What do you think of when you think of home? Do you think of your nice two bedroom house with wood floors and that trendy farmhouse kitchen? Do you think of your loving family that gathers around the table every night to eat together?
For me, when I think of home, I think of a sense of belonging. A sense of love. A sense of safety and protection. But I realize that this is not the case for some.
In fact, this is not the case for a lot of at-risk youth in Romania.
This was not the case for one little girl, Ramona.
Eating out of a dog bowl under the kitchen table on mud floors. Physical and sexual abuse from a man living in the same house. This was her knowledge of “home.” No doubt, Ramona was no stranger to fear. She was no stranger to the brokenness of humanity. She was no stranger to the feeling of being unloved.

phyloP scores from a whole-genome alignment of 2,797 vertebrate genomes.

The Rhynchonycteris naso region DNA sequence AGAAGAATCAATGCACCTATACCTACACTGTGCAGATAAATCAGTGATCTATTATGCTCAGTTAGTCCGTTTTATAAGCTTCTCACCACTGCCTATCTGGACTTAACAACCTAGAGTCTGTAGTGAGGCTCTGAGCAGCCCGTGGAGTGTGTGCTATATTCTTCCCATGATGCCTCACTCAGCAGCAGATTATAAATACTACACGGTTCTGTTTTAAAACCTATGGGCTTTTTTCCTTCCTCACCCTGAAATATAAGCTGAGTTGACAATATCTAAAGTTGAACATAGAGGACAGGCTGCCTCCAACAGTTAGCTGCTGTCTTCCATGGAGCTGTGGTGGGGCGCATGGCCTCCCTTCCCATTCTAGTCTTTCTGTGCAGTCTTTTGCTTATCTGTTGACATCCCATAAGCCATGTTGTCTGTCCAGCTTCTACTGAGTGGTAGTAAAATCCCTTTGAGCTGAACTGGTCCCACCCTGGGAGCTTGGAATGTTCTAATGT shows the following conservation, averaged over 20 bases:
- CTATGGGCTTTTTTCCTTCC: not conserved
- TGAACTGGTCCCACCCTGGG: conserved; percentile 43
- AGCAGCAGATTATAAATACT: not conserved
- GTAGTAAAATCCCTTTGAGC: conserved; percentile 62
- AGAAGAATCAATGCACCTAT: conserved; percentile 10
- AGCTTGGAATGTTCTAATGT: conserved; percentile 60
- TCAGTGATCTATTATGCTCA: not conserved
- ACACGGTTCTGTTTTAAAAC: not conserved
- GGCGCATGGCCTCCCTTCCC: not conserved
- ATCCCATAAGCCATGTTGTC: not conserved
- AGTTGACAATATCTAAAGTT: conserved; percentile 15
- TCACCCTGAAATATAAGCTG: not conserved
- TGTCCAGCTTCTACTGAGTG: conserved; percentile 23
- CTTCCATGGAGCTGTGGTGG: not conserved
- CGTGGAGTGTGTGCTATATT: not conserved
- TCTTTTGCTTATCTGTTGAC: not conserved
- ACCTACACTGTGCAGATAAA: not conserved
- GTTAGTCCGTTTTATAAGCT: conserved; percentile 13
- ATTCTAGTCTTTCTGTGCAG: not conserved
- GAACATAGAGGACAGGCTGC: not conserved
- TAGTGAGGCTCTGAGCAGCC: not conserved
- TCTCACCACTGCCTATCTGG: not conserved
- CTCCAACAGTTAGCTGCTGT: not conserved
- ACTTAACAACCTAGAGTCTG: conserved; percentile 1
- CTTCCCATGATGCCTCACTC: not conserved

Lorena Rusovan (a Romanian Christian social worker) stepped in and fought to rescue Ramona when she was six years old from her abusive home life. The rescue was not easily accomplished for reasons of inadequate child abuse laws, cultural indifference, and disinterested police. Despite Lorena’s objections, Ramona was classified as “retarded” and placed in the mentally handicap section of an orphanage with a population of over 250 children and only five full time caretakers.
This led Lorena to realize there was no adequate placement for severely abused girls. Thus, the Deborah House is built. The Deborah House is a safe haven for girls rescued from trafficking and abuse that provides a place of healing and hope.
Lorena did not forget about Ramona. After much persistence from Lorena, the orphanage finally allowed Ramona to be transferred to the Deborah House. After a year of intensive therapy and vital social skills counseling, she was able to attend school. In her second school year she was the top of her class in math. Today Ramona continues to demonstrate the success of the Deborah House program by her remarkable recovery.
She has found hope. She has found healing. She has found her sense of belonging. She has found her sense of safety and protection. She found her home.
**While the story is true, the name used is generic in order to protect the persona of the youth involved**